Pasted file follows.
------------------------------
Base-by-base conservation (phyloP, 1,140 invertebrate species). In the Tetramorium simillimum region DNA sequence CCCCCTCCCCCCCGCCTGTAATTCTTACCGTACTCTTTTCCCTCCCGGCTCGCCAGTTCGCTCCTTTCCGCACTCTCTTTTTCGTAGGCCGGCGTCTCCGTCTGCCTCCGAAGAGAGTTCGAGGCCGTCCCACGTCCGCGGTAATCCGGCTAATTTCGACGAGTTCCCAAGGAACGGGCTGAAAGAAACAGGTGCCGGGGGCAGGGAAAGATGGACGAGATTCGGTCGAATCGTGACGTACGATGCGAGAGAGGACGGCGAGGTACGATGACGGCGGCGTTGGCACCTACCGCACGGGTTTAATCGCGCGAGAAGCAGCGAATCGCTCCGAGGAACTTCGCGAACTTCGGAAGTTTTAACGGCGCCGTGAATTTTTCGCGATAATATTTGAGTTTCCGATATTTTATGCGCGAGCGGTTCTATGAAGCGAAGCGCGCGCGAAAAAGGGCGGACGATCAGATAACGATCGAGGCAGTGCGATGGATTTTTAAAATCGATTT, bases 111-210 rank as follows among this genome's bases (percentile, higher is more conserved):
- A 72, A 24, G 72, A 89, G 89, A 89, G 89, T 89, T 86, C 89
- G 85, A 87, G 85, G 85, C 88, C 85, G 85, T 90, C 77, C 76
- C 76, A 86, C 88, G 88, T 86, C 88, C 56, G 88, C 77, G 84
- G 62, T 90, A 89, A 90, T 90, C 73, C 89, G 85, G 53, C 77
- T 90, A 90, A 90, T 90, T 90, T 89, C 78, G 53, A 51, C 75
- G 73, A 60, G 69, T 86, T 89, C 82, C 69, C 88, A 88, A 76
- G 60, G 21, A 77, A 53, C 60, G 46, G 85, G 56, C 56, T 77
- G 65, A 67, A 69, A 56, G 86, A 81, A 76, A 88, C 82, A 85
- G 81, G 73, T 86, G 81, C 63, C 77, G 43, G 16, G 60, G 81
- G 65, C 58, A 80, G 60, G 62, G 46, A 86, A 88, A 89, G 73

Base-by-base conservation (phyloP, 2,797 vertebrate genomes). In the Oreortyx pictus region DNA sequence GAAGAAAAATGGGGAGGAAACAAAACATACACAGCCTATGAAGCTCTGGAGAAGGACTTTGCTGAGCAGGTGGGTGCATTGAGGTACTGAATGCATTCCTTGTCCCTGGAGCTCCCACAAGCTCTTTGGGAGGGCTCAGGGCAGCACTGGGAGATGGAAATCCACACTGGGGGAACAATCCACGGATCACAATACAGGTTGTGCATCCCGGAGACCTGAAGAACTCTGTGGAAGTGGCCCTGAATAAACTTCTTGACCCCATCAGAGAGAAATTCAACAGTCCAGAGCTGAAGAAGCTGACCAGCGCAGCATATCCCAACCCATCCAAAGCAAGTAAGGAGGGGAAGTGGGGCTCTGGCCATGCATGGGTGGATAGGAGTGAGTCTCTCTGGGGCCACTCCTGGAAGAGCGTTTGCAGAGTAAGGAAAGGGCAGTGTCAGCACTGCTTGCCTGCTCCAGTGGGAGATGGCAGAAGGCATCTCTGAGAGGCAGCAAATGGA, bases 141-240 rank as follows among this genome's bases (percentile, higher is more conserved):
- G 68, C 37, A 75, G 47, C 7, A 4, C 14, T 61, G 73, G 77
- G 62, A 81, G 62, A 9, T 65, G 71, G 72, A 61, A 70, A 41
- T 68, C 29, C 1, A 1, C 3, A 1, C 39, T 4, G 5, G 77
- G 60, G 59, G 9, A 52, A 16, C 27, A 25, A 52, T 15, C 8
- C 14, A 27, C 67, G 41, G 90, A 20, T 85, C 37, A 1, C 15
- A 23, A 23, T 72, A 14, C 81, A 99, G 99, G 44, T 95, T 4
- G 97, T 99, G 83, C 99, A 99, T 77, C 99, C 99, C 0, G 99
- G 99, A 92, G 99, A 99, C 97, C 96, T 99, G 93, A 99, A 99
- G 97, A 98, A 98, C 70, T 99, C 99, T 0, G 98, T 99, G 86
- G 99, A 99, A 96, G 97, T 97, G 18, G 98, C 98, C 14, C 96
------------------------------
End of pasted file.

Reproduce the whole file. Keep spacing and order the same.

Base-by-base conservation (phyloP, 1,140 invertebrate species). In the Tetramorium simillimum region DNA sequence CCCCCTCCCCCCCGCCTGTAATTCTTACCGTACTCTTTTCCCTCCCGGCTCGCCAGTTCGCTCCTTTCCGCACTCTCTTTTTCGTAGGCCGGCGTCTCCGTCTGCCTCCGAAGAGAGTTCGAGGCCGTCCCACGTCCGCGGTAATCCGGCTAATTTCGACGAGTTCCCAAGGAACGGGCTGAAAGAAACAGGTGCCGGGGGCAGGGAAAGATGGACGAGATTCGGTCGAATCGTGACGTACGATGCGAGAGAGGACGGCGAGGTACGATGACGGCGGCGTTGGCACCTACCGCACGGGTTTAATCGCGCGAGAAGCAGCGAATCGCTCCGAGGAACTTCGCGAACTTCGGAAGTTTTAACGGCGCCGTGAATTTTTCGCGATAATATTTGAGTTTCCGATATTTTATGCGCGAGCGGTTCTATGAAGCGAAGCGCGCGCGAAAAAGGGCGGACGATCAGATAACGATCGAGGCAGTGCGATGGATTTTTAAAATCGATTT, bases 111-210 rank as follows among this genome's bases (percentile, higher is more conserved):
- A 72, A 24, G 72, A 89, G 89, A 89, G 89, T 89, T 86, C 89
- G 85, A 87, G 85, G 85, C 88, C 85, G 85, T 90, C 77, C 76
- C 76, A 86, C 88, G 88, T 86, C 88, C 56, G 88, C 77, G 84
- G 62, T 90, A 89, A 90, T 90, C 73, C 89, G 85, G 53, C 77
- T 90, A 90, A 90, T 90, T 90, T 89, C 78, G 53, A 51, C 75
- G 73, A 60, G 69, T 86, T 89, C 82, C 69, C 88, A 88, A 76
- G 60, G 21, A 77, A 53, C 60, G 46, G 85, G 56, C 56, T 77
- G 65, A 67, A 69, A 56, G 86, A 81, A 76, A 88, C 82, A 85
- G 81, G 73, T 86, G 81, C 63, C 77, G 43, G 16, G 60, G 81
- G 65, C 58, A 80, G 60, G 62, G 46, A 86, A 88, A 89, G 73

Base-by-base conservation (phyloP, 2,797 vertebrate genomes). In the Oreortyx pictus region DNA sequence GAAGAAAAATGGGGAGGAAACAAAACATACACAGCCTATGAAGCTCTGGAGAAGGACTTTGCTGAGCAGGTGGGTGCATTGAGGTACTGAATGCATTCCTTGTCCCTGGAGCTCCCACAAGCTCTTTGGGAGGGCTCAGGGCAGCACTGGGAGATGGAAATCCACACTGGGGGAACAATCCACGGATCACAATACAGGTTGTGCATCCCGGAGACCTGAAGAACTCTGTGGAAGTGGCCCTGAATAAACTTCTTGACCCCATCAGAGAGAAATTCAACAGTCCAGAGCTGAAGAAGCTGACCAGCGCAGCATATCCCAACCCATCCAAAGCAAGTAAGGAGGGGAAGTGGGGCTCTGGCCATGCATGGGTGGATAGGAGTGAGTCTCTCTGGGGCCACTCCTGGAAGAGCGTTTGCAGAGTAAGGAAAGGGCAGTGTCAGCACTGCTTGCCTGCTCCAGTGGGAGATGGCAGAAGGCATCTCTGAGAGGCAGCAAATGGA, bases 141-240 rank as follows among this genome's bases (percentile, higher is more conserved):
- G 68, C 37, A 75, G 47, C 7, A 4, C 14, T 61, G 73, G 77
- G 62, A 81, G 62, A 9, T 65, G 71, G 72, A 61, A 70, A 41
- T 68, C 29, C 1, A 1, C 3, A 1, C 39, T 4, G 5, G 77
- G 60, G 59, G 9, A 52, A 16, C 27, A 25, A 52, T 15, C 8
- C 14, A 27, C 67, G 41, G 90, A 20, T 85, C 37, A 1, C 15
- A 23, A 23, T 72, A 14, C 81, A 99, G 99, G 44, T 95, T 4
- G 97, T 99, G 83, C 99, A 99, T 77, C 99, C 99, C 0, G 99
- G 99, A 92, G 99, A 99, C 97, C 96, T 99, G 93, A 99, A 99
- G 97, A 98, A 98, C 70, T 99, C 99, T 0, G 98, T 99, G 86
- G 99, A 99, A 96, G 97, T 97, G 18, G 98, C 98, C 14, C 96